If you’re not reading this from behind the curtains of the Wii U web browser, then one of two things is true: either you’re reading this from the Wii U gamepad, or you’re not a part of the biggest gaming story this week:
The Wii U launch
Six years minus a day after the launch of its last console, Nintendo launched the Wii U to — well, a somewhat tepid response, at least where the gaming press was concerned. More mainstream sources like TIME
The console has suffered its fair share of launch issues, including a massive day-one patch
But the question you probably want an answer to is “can I buy one right now?” I have little for you beyond anecdotal evidence and these completed eBay listings that suggest a successful closing price of roughly $450 right now. So I’d say you have a decent shot of getting one without freezing in a cold line outside a suburban Toys R’ Us in February, not that I’d know about anything like that.
One more piece for you: Chris Plante of Polygon did a neat profile on Triforce Johnson, the first guy in line at the Nintendo World Store in New York City.
(Editor’s note: Dork Shelf’s Eric Weiss also weighed in with his own doubts on the Wii U in this week’s Thought Bubble editorial.)
Amnesia Fortnight goes public, destroys Veronica Belmont
Double Fine’s been running Amnesia Fortnight for years now. The premise is simple: for two weeks, everyone at the company stops what they’re doing, splits into small teams, and works on game prototypes they’ve pitched to company founder Tim Schafer. The first one took place during the production of Brutal Legend, and Schafer credited the Amnesia Fortnight prototypes with saving the company. You may know some of those prototypes — Costume Quest, Stacking, Iron Brigade and Once Upon a Monster all started at Amnesia Fortnight.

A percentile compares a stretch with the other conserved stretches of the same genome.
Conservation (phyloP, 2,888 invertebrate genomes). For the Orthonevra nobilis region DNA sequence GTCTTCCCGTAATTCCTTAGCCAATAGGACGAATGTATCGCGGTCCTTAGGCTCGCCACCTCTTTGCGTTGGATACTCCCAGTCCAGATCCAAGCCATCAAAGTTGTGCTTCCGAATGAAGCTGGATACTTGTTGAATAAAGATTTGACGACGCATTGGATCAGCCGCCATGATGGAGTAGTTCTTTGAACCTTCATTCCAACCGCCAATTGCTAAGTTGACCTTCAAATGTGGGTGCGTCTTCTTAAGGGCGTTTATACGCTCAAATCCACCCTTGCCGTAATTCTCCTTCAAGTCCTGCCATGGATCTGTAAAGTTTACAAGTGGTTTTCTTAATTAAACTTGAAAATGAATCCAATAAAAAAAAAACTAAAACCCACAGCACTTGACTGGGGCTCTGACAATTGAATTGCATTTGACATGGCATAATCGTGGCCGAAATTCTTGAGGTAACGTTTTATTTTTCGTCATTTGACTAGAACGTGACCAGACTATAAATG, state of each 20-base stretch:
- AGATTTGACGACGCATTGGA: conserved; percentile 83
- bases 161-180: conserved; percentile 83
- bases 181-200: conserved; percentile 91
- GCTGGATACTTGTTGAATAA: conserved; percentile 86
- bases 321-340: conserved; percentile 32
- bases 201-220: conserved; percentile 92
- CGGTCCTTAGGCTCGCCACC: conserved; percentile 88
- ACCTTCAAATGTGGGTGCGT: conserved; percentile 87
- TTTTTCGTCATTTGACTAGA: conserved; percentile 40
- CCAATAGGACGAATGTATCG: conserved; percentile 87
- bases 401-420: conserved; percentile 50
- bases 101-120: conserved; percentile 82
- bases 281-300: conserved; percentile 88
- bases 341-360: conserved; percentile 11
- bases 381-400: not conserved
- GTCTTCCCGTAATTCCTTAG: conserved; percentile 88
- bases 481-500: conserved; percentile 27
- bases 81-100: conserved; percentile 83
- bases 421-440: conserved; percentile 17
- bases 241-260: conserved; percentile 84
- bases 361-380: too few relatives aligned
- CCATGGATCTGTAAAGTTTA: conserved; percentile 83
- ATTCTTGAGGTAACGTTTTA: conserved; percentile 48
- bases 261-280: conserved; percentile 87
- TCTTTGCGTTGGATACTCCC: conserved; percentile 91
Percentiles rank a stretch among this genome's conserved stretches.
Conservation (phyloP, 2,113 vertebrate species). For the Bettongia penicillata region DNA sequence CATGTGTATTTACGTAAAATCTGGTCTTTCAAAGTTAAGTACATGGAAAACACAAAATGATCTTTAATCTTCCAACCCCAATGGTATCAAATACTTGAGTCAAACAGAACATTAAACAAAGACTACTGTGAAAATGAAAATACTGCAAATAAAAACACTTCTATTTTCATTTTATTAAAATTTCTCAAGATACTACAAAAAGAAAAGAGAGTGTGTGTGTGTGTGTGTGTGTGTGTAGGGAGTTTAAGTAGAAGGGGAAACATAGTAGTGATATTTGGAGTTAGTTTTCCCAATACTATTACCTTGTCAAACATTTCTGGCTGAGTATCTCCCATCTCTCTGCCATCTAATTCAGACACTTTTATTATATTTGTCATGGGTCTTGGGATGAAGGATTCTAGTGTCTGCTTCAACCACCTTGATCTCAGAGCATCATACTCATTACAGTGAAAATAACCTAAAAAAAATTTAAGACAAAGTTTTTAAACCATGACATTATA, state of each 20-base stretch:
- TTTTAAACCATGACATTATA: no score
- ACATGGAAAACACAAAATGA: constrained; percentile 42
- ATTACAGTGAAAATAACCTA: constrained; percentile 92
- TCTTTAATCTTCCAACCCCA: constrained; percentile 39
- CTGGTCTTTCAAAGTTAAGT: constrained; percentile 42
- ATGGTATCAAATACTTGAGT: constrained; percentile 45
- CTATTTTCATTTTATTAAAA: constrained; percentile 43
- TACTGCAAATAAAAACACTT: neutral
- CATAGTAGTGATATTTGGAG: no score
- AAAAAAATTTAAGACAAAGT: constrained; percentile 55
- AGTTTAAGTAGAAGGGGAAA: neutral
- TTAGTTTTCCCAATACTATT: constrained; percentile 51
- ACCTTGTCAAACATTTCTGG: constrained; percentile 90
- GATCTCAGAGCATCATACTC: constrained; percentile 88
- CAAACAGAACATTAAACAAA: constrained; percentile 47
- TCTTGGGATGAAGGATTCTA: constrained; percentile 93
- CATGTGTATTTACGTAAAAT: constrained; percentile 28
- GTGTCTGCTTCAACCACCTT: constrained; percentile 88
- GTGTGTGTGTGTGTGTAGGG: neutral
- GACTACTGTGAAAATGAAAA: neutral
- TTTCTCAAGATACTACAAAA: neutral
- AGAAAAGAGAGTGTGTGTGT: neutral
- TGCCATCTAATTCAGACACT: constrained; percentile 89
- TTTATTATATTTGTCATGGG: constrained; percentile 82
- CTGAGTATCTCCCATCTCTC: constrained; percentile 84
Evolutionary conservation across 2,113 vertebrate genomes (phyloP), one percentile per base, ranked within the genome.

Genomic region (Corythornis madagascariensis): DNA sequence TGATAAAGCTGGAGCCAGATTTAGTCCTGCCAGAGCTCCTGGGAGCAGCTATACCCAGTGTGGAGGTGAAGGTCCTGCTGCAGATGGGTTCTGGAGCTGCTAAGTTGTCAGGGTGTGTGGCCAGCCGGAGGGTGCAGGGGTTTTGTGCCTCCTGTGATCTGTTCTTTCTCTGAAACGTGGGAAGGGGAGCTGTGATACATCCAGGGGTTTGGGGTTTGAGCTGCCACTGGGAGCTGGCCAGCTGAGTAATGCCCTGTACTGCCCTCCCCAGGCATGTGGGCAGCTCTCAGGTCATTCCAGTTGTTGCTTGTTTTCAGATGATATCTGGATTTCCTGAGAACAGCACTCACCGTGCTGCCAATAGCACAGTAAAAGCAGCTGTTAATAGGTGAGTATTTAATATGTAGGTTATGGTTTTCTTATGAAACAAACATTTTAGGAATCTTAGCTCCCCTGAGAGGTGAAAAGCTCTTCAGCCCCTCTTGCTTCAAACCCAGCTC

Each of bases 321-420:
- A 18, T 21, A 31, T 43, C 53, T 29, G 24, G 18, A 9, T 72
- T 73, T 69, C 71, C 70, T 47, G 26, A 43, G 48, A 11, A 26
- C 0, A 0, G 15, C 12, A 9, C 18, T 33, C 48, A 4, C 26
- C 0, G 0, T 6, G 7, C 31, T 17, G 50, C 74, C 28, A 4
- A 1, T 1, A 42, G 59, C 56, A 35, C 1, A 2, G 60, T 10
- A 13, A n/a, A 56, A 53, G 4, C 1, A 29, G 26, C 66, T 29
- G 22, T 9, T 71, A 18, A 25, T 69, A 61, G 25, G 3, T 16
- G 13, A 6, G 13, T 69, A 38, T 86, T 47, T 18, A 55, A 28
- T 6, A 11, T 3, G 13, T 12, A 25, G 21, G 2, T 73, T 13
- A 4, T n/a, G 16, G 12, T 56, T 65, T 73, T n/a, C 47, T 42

This year, Double Fine’s taking the whole process public. Throw some money at them and their charity of choice, Child’s Play, and you too can select from the 23 pitches from the Double Fine team. The top four will be turned into prototypes over two weeks, and as with the company’s Double Fine Adventure project, the whole thing will be documented by the video crew from Two Player Productions.
Contributors to the project will eventually get to play with all four prototypes, and as a bonus will also receive the Costume Quest and Once Upon a Monster prototypes now (plus a third prototype if you pay more than the average — the Amnesia Fortnight package is a pay-what-you-can affair).
Czech Republic president asks Greece to reconsider detention of ArmA 3 developers
Bohemia Interactive devs Ivan Buchta and Martin Pexlar were arrested by Greek officials in September for spying and accused of taking photographs of sensitive military installations. The devs have been held without trial ever since, and have been refused bail. This past Wednesday, the president of the Czech Republic, Václav Klaus, sent a letter to Greek president Karolos Papoulias in an attempt to speed up the Greek legal process.
In the letter, Klaus urged Papoulias to “follow this unfortunate affair with special attention,” noting the eyes of the world were on the case, and that the slowness of the proceedings could have implications for the relationship between the two countries.